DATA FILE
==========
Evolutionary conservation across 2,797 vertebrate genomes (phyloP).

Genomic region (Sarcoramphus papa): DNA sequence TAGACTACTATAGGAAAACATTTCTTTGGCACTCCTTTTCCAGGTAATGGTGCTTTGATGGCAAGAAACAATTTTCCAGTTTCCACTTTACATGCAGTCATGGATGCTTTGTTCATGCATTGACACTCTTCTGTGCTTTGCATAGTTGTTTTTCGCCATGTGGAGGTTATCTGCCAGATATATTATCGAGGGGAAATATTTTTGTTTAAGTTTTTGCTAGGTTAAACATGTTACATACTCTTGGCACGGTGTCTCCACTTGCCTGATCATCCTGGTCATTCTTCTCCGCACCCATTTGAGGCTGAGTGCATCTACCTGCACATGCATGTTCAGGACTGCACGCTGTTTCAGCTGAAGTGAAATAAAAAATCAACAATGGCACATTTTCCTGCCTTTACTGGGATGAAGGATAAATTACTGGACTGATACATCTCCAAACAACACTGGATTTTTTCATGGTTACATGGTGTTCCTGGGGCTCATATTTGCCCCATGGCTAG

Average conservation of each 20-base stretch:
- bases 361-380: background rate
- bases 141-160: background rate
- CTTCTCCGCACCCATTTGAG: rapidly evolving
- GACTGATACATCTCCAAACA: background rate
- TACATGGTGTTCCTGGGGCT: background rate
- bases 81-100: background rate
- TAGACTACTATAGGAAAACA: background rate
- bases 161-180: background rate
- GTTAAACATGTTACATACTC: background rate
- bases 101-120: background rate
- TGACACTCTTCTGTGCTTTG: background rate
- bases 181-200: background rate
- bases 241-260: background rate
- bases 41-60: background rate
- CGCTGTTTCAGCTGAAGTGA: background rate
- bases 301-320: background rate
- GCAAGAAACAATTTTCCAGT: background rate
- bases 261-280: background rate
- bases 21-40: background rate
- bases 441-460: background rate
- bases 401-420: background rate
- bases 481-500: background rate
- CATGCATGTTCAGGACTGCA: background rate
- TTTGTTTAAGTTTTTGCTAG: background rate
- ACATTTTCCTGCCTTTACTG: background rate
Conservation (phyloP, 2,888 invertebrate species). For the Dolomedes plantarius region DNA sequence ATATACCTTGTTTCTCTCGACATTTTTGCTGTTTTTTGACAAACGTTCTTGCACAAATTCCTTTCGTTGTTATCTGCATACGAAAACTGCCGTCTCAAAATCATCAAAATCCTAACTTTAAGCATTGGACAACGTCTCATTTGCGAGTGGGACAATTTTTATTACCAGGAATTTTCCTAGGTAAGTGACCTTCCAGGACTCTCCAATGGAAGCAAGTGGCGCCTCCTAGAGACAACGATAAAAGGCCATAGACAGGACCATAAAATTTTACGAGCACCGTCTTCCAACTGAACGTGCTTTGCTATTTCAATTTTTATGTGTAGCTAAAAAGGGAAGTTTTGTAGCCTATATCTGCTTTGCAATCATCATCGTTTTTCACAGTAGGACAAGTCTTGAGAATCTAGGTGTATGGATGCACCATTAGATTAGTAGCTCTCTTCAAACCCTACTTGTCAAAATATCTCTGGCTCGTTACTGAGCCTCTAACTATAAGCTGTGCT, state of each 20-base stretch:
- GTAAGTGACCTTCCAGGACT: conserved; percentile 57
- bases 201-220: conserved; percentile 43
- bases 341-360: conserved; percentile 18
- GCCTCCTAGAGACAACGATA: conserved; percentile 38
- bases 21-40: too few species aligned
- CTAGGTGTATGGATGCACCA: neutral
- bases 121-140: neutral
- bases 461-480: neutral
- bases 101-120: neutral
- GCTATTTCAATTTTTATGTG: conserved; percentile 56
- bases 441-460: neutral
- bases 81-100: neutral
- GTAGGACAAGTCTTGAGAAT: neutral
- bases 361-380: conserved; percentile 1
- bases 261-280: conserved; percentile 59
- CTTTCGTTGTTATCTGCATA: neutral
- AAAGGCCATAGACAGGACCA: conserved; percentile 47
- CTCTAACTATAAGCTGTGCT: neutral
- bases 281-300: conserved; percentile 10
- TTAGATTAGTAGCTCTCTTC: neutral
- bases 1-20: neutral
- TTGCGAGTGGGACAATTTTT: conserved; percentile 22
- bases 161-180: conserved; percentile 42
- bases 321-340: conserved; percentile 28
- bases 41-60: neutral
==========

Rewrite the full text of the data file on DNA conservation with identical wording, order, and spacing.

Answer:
Evolutionary conservation across 2,797 vertebrate genomes (phyloP).

Genomic region (Sarcoramphus papa): DNA sequence TAGACTACTATAGGAAAACATTTCTTTGGCACTCCTTTTCCAGGTAATGGTGCTTTGATGGCAAGAAACAATTTTCCAGTTTCCACTTTACATGCAGTCATGGATGCTTTGTTCATGCATTGACACTCTTCTGTGCTTTGCATAGTTGTTTTTCGCCATGTGGAGGTTATCTGCCAGATATATTATCGAGGGGAAATATTTTTGTTTAAGTTTTTGCTAGGTTAAACATGTTACATACTCTTGGCACGGTGTCTCCACTTGCCTGATCATCCTGGTCATTCTTCTCCGCACCCATTTGAGGCTGAGTGCATCTACCTGCACATGCATGTTCAGGACTGCACGCTGTTTCAGCTGAAGTGAAATAAAAAATCAACAATGGCACATTTTCCTGCCTTTACTGGGATGAAGGATAAATTACTGGACTGATACATCTCCAAACAACACTGGATTTTTTCATGGTTACATGGTGTTCCTGGGGCTCATATTTGCCCCATGGCTAG

Average conservation of each 20-base stretch:
- bases 361-380: background rate
- bases 141-160: background rate
- CTTCTCCGCACCCATTTGAG: rapidly evolving
- GACTGATACATCTCCAAACA: background rate
- TACATGGTGTTCCTGGGGCT: background rate
- bases 81-100: background rate
- TAGACTACTATAGGAAAACA: background rate
- bases 161-180: background rate
- GTTAAACATGTTACATACTC: background rate
- bases 101-120: background rate
- TGACACTCTTCTGTGCTTTG: background rate
- bases 181-200: background rate
- bases 241-260: background rate
- bases 41-60: background rate
- CGCTGTTTCAGCTGAAGTGA: background rate
- bases 301-320: background rate
- GCAAGAAACAATTTTCCAGT: background rate
- bases 261-280: background rate
- bases 21-40: background rate
- bases 441-460: background rate
- bases 401-420: background rate
- bases 481-500: background rate
- CATGCATGTTCAGGACTGCA: background rate
- TTTGTTTAAGTTTTTGCTAG: background rate
- ACATTTTCCTGCCTTTACTG: background rate
Conservation (phyloP, 2,888 invertebrate species). For the Dolomedes plantarius region DNA sequence ATATACCTTGTTTCTCTCGACATTTTTGCTGTTTTTTGACAAACGTTCTTGCACAAATTCCTTTCGTTGTTATCTGCATACGAAAACTGCCGTCTCAAAATCATCAAAATCCTAACTTTAAGCATTGGACAACGTCTCATTTGCGAGTGGGACAATTTTTATTACCAGGAATTTTCCTAGGTAAGTGACCTTCCAGGACTCTCCAATGGAAGCAAGTGGCGCCTCCTAGAGACAACGATAAAAGGCCATAGACAGGACCATAAAATTTTACGAGCACCGTCTTCCAACTGAACGTGCTTTGCTATTTCAATTTTTATGTGTAGCTAAAAAGGGAAGTTTTGTAGCCTATATCTGCTTTGCAATCATCATCGTTTTTCACAGTAGGACAAGTCTTGAGAATCTAGGTGTATGGATGCACCATTAGATTAGTAGCTCTCTTCAAACCCTACTTGTCAAAATATCTCTGGCTCGTTACTGAGCCTCTAACTATAAGCTGTGCT, state of each 20-base stretch:
- GTAAGTGACCTTCCAGGACT: conserved; percentile 57
- bases 201-220: conserved; percentile 43
- bases 341-360: conserved; percentile 18
- GCCTCCTAGAGACAACGATA: conserved; percentile 38
- bases 21-40: too few species aligned
- CTAGGTGTATGGATGCACCA: neutral
- bases 121-140: neutral
- bases 461-480: neutral
- bases 101-120: neutral
- GCTATTTCAATTTTTATGTG: conserved; percentile 56
- bases 441-460: neutral
- bases 81-100: neutral
- GTAGGACAAGTCTTGAGAAT: neutral
- bases 361-380: conserved; percentile 1
- bases 261-280: conserved; percentile 59
- CTTTCGTTGTTATCTGCATA: neutral
- AAAGGCCATAGACAGGACCA: conserved; percentile 47
- CTCTAACTATAAGCTGTGCT: neutral
- bases 281-300: conserved; percentile 10
- TTAGATTAGTAGCTCTCTTC: neutral
- bases 1-20: neutral
- TTGCGAGTGGGACAATTTTT: conserved; percentile 22
- bases 161-180: conserved; percentile 42
- bases 321-340: conserved; percentile 28
- bases 41-60: neutral